New academic year, new policy engaged you!

by Sarah Foxen

As the new academic year kicks off, I wonder if you’ve planned any ‘new year’s resolutions’. Perhaps you’re going to try a different approach to doing your teaching prep or find a new way of conducting data collection? Or perhaps you’re considering taking steps to have more impact with your work?

If it’s the latter of these, then you should know that engaging with the UK Parliament can be a great way to achieve policy impact. I’d like to share some of the benefits of engaging with Parliament through research – and share some practical ideas on how to do so.

Parliament wants your research

Research is crucial to the work of Parliament and is used and respected by Parliamentarians and staff alike. It helps Parliamentarians to be informed as they carry out their different roles: scrutinising the work of government and government-spending, debating important issues, passing legislation, and representing constituents.

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In research we conducted into the Role of Research in Parliament (PDF), our survey of MPs, MPs’ staff and Parliamentary staff showed that 83 out of 85 strongly agreed or agreed that research was useful to them and their parliamentary work.

One recent example where research has been useful to Parliament concerns use of plastics. Academic research fed into a POSTnote on Marine Microplastics and then into an inquiry by the Environmental Audit Committee. Subsequent to these, the government introduced several plastic control measures, including a ban of plastic microbeads in cosmetic products.

So research is valuable to – and valued by – Parliament, but why would you want to engage?

Why engage with Parliament?

Beyond shaping and changing policy and the policy agenda, there are a number of benefits to engaging with Parliament for you and your career.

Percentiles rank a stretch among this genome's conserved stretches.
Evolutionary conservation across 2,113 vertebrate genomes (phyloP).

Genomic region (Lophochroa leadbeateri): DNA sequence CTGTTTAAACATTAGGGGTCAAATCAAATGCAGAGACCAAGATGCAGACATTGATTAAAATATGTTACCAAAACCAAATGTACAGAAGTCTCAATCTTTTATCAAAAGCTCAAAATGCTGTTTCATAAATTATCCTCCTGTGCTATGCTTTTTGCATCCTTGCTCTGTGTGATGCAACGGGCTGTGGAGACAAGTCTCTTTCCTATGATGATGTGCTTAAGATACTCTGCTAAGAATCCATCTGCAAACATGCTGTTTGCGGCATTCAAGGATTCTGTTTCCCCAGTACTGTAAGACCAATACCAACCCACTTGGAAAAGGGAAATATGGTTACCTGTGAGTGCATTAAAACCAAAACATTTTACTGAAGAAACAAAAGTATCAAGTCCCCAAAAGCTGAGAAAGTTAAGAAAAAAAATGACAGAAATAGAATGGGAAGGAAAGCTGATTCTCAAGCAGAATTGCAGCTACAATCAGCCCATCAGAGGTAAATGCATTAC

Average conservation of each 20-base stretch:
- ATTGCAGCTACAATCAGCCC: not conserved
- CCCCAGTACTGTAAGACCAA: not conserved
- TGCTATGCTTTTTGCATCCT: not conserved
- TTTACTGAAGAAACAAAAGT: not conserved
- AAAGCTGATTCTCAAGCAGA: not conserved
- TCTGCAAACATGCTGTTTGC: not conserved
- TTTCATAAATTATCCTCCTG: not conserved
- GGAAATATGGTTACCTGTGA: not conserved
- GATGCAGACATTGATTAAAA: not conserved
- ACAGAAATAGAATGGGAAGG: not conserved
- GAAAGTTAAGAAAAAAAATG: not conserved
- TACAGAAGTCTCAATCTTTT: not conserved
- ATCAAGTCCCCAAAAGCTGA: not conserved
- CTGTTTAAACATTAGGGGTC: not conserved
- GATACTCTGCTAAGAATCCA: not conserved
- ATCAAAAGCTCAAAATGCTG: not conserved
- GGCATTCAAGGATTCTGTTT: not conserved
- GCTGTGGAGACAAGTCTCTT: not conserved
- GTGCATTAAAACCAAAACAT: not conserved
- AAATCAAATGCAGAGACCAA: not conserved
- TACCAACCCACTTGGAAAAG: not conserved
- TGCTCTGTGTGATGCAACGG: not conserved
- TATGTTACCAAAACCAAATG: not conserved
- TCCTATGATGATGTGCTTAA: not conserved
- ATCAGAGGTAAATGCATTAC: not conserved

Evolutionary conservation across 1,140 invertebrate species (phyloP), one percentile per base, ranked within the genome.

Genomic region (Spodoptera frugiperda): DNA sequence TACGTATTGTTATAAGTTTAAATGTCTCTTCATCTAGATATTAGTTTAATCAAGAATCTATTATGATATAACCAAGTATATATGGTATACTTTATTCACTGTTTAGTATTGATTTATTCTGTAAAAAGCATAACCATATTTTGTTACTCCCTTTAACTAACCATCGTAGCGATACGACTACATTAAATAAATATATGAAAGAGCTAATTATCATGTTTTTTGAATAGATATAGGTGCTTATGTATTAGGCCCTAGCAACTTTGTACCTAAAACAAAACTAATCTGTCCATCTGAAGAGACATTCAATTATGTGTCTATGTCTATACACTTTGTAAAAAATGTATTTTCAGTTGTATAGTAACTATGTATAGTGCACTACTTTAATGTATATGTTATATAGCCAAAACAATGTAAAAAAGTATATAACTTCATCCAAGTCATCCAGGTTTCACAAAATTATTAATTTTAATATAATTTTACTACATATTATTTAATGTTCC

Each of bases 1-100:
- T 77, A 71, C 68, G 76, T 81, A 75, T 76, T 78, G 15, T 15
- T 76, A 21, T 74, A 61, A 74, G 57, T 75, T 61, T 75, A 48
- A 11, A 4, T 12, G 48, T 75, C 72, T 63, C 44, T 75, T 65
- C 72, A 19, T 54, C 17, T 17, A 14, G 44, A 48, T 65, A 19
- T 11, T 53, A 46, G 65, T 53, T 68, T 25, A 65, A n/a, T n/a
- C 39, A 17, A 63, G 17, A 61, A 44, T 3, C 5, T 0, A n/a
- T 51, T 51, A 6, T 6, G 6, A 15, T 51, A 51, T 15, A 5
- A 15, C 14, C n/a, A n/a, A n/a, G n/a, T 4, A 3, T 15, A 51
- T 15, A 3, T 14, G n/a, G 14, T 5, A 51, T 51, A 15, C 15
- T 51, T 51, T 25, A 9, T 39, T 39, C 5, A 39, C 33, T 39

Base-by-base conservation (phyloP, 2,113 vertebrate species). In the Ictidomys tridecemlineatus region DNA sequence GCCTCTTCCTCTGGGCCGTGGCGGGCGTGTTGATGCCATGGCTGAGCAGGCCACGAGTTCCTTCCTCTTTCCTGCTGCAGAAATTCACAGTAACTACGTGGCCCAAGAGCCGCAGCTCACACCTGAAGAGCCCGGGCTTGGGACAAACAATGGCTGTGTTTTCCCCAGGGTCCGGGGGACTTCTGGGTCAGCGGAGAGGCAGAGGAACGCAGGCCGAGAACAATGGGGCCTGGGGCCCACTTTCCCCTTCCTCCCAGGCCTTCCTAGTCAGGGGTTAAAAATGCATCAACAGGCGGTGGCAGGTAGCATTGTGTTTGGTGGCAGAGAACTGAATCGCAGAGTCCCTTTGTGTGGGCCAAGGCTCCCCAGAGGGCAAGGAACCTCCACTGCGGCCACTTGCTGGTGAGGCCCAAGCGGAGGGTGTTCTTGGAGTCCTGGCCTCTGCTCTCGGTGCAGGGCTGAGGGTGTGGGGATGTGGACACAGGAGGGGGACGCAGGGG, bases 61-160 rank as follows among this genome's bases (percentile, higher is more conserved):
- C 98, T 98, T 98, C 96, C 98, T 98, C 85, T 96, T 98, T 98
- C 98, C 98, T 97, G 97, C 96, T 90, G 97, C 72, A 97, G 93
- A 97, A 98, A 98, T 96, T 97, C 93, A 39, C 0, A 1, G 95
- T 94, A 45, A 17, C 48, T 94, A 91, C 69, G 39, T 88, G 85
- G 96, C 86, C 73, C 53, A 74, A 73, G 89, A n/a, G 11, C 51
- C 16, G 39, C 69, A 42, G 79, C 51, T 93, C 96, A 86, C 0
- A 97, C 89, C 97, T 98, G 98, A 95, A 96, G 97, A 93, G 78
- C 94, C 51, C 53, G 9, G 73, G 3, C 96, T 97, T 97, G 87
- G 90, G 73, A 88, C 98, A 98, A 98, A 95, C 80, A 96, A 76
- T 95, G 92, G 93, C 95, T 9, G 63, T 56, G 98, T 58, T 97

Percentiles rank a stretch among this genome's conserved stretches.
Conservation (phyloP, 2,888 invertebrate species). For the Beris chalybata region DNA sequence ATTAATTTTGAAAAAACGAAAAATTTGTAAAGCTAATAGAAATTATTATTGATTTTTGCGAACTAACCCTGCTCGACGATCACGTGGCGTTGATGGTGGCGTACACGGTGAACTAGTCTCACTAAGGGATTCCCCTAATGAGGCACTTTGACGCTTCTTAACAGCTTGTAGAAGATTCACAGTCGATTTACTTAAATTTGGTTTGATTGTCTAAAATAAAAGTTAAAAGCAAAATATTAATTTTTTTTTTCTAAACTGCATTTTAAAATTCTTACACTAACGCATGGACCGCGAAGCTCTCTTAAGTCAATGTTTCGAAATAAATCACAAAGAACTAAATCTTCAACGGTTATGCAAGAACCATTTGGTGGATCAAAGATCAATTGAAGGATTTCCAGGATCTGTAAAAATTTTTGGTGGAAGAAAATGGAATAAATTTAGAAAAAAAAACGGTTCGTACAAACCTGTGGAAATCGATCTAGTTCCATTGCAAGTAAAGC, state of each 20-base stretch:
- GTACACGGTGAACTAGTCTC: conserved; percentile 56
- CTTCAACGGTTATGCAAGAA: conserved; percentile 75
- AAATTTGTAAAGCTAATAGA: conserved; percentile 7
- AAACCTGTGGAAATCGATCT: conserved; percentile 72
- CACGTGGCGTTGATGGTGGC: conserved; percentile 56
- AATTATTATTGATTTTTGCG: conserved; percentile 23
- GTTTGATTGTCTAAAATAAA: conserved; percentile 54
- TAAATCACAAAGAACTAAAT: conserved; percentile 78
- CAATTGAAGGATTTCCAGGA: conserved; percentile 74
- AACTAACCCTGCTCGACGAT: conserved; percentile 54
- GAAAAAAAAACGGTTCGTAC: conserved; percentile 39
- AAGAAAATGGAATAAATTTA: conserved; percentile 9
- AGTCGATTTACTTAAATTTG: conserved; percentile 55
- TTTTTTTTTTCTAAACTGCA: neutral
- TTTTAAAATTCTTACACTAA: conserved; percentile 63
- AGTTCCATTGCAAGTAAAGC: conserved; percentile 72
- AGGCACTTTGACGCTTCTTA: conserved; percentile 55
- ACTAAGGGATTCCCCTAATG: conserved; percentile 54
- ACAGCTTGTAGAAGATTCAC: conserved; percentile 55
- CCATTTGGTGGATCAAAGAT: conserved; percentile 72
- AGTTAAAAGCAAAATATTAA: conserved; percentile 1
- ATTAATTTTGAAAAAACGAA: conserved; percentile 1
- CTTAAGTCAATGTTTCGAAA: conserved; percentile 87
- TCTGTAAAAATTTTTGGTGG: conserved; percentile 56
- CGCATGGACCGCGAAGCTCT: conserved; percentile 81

Contributing your research to Parliament can help you have demonstrable impact: in research we conducted into REF 2014, we found that parliamentary engagement featured in 20% of impact case studies. Moreover, we know that the REF is important to academics and so we are working with Research England as they advance plans for REF 2021 to ensure that they have a deep understanding of what impact means to Parliament in advance of the next REF exercise.

Engaging with Parliament can also help raise the profile of your research, enable you to grow your network, and present you with new opportunities and experiences. You can find some researchers’ stories about how working with Parliament has helped their career development on our dedicated academics’ web hub.

You can also hear about more reasons to get involved with the work of Parliament from an MP, parliamentary staff member and academic researcher in our video:

So, that dealt with the ‘why’. But who exactly uses research in Parliament?

Who uses research in Parliament?

Research is used by a number of individuals and offices in Parliament and for a number of different reasons. It is used by MPs and Members of the House of Lords as well as their staff and political party research units.